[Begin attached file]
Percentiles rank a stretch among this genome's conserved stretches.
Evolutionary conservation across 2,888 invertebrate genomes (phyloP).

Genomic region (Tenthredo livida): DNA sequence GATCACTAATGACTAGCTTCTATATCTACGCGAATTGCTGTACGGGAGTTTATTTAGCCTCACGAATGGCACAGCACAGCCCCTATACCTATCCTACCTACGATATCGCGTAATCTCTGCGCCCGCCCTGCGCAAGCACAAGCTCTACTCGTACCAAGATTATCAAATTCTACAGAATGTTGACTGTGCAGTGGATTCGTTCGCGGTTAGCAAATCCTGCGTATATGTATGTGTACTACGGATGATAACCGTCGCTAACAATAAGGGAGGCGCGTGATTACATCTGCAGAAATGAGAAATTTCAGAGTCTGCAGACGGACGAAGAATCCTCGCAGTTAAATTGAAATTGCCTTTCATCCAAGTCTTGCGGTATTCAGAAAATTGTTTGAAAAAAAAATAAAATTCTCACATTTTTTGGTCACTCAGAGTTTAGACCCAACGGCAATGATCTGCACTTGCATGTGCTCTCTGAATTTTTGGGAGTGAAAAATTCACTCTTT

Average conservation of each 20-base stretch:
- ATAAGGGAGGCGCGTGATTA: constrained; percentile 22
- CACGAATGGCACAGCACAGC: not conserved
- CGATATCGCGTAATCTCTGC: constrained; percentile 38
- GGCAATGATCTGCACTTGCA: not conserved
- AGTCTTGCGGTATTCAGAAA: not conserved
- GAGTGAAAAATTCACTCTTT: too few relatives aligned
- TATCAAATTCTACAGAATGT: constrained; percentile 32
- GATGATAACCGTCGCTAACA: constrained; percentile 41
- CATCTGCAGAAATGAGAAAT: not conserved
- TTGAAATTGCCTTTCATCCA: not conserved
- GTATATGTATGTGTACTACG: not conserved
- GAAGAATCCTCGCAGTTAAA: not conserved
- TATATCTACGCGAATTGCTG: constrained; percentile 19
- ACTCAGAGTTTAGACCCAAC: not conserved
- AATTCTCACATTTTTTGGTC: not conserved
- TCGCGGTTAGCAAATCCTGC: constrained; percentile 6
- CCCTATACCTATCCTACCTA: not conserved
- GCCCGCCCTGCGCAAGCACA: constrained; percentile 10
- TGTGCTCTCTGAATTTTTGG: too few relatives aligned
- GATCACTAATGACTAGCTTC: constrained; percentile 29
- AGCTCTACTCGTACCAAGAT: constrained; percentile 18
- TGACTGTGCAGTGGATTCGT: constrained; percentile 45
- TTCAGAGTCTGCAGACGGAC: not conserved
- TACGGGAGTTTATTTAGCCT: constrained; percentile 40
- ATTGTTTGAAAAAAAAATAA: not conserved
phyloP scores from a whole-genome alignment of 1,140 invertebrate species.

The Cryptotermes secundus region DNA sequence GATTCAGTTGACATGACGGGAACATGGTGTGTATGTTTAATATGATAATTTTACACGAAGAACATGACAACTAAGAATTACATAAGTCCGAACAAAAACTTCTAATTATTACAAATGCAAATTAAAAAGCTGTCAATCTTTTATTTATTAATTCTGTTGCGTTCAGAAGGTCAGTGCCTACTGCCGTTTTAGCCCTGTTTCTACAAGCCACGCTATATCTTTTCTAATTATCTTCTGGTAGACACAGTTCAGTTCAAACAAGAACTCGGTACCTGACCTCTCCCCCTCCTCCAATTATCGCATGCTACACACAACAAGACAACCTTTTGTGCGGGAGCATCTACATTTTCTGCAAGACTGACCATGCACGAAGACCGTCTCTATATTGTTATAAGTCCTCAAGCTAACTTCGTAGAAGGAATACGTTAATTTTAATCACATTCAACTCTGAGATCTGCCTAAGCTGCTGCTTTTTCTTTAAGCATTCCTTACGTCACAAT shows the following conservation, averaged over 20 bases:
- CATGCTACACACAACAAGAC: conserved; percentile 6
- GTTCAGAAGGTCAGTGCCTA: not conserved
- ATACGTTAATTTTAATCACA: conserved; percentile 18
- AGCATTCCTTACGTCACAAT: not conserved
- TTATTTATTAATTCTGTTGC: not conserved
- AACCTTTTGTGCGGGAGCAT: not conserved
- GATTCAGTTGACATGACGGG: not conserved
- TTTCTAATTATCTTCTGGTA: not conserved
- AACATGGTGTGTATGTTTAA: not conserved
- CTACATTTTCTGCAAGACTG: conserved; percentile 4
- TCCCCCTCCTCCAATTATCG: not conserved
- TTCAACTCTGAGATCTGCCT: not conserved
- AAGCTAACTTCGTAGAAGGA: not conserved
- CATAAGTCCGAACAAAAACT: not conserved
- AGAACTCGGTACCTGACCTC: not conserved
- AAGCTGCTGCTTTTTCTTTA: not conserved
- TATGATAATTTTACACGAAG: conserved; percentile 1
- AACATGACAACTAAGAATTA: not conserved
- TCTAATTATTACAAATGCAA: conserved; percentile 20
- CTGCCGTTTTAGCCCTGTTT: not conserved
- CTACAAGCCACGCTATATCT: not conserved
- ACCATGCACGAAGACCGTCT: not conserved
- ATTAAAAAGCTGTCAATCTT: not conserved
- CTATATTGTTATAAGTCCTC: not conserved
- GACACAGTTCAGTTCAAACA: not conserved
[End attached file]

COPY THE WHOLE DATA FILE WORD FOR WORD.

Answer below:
Percentiles rank a stretch among this genome's conserved stretches.
Evolutionary conservation across 2,888 invertebrate genomes (phyloP).

Genomic region (Tenthredo livida): DNA sequence GATCACTAATGACTAGCTTCTATATCTACGCGAATTGCTGTACGGGAGTTTATTTAGCCTCACGAATGGCACAGCACAGCCCCTATACCTATCCTACCTACGATATCGCGTAATCTCTGCGCCCGCCCTGCGCAAGCACAAGCTCTACTCGTACCAAGATTATCAAATTCTACAGAATGTTGACTGTGCAGTGGATTCGTTCGCGGTTAGCAAATCCTGCGTATATGTATGTGTACTACGGATGATAACCGTCGCTAACAATAAGGGAGGCGCGTGATTACATCTGCAGAAATGAGAAATTTCAGAGTCTGCAGACGGACGAAGAATCCTCGCAGTTAAATTGAAATTGCCTTTCATCCAAGTCTTGCGGTATTCAGAAAATTGTTTGAAAAAAAAATAAAATTCTCACATTTTTTGGTCACTCAGAGTTTAGACCCAACGGCAATGATCTGCACTTGCATGTGCTCTCTGAATTTTTGGGAGTGAAAAATTCACTCTTT

Average conservation of each 20-base stretch:
- ATAAGGGAGGCGCGTGATTA: constrained; percentile 22
- CACGAATGGCACAGCACAGC: not conserved
- CGATATCGCGTAATCTCTGC: constrained; percentile 38
- GGCAATGATCTGCACTTGCA: not conserved
- AGTCTTGCGGTATTCAGAAA: not conserved
- GAGTGAAAAATTCACTCTTT: too few relatives aligned
- TATCAAATTCTACAGAATGT: constrained; percentile 32
- GATGATAACCGTCGCTAACA: constrained; percentile 41
- CATCTGCAGAAATGAGAAAT: not conserved
- TTGAAATTGCCTTTCATCCA: not conserved
- GTATATGTATGTGTACTACG: not conserved
- GAAGAATCCTCGCAGTTAAA: not conserved
- TATATCTACGCGAATTGCTG: constrained; percentile 19
- ACTCAGAGTTTAGACCCAAC: not conserved
- AATTCTCACATTTTTTGGTC: not conserved
- TCGCGGTTAGCAAATCCTGC: constrained; percentile 6
- CCCTATACCTATCCTACCTA: not conserved
- GCCCGCCCTGCGCAAGCACA: constrained; percentile 10
- TGTGCTCTCTGAATTTTTGG: too few relatives aligned
- GATCACTAATGACTAGCTTC: constrained; percentile 29
- AGCTCTACTCGTACCAAGAT: constrained; percentile 18
- TGACTGTGCAGTGGATTCGT: constrained; percentile 45
- TTCAGAGTCTGCAGACGGAC: not conserved
- TACGGGAGTTTATTTAGCCT: constrained; percentile 40
- ATTGTTTGAAAAAAAAATAA: not conserved
phyloP scores from a whole-genome alignment of 1,140 invertebrate species.

The Cryptotermes secundus region DNA sequence GATTCAGTTGACATGACGGGAACATGGTGTGTATGTTTAATATGATAATTTTACACGAAGAACATGACAACTAAGAATTACATAAGTCCGAACAAAAACTTCTAATTATTACAAATGCAAATTAAAAAGCTGTCAATCTTTTATTTATTAATTCTGTTGCGTTCAGAAGGTCAGTGCCTACTGCCGTTTTAGCCCTGTTTCTACAAGCCACGCTATATCTTTTCTAATTATCTTCTGGTAGACACAGTTCAGTTCAAACAAGAACTCGGTACCTGACCTCTCCCCCTCCTCCAATTATCGCATGCTACACACAACAAGACAACCTTTTGTGCGGGAGCATCTACATTTTCTGCAAGACTGACCATGCACGAAGACCGTCTCTATATTGTTATAAGTCCTCAAGCTAACTTCGTAGAAGGAATACGTTAATTTTAATCACATTCAACTCTGAGATCTGCCTAAGCTGCTGCTTTTTCTTTAAGCATTCCTTACGTCACAAT shows the following conservation, averaged over 20 bases:
- CATGCTACACACAACAAGAC: conserved; percentile 6
- GTTCAGAAGGTCAGTGCCTA: not conserved
- ATACGTTAATTTTAATCACA: conserved; percentile 18
- AGCATTCCTTACGTCACAAT: not conserved
- TTATTTATTAATTCTGTTGC: not conserved
- AACCTTTTGTGCGGGAGCAT: not conserved
- GATTCAGTTGACATGACGGG: not conserved
- TTTCTAATTATCTTCTGGTA: not conserved
- AACATGGTGTGTATGTTTAA: not conserved
- CTACATTTTCTGCAAGACTG: conserved; percentile 4
- TCCCCCTCCTCCAATTATCG: not conserved
- TTCAACTCTGAGATCTGCCT: not conserved
- AAGCTAACTTCGTAGAAGGA: not conserved
- CATAAGTCCGAACAAAAACT: not conserved
- AGAACTCGGTACCTGACCTC: not conserved
- AAGCTGCTGCTTTTTCTTTA: not conserved
- TATGATAATTTTACACGAAG: conserved; percentile 1
- AACATGACAACTAAGAATTA: not conserved
- TCTAATTATTACAAATGCAA: conserved; percentile 20
- CTGCCGTTTTAGCCCTGTTT: not conserved
- CTACAAGCCACGCTATATCT: not conserved
- ACCATGCACGAAGACCGTCT: not conserved
- ATTAAAAAGCTGTCAATCTT: not conserved
- CTATATTGTTATAAGTCCTC: not conserved
- GACACAGTTCAGTTCAAACA: not conserved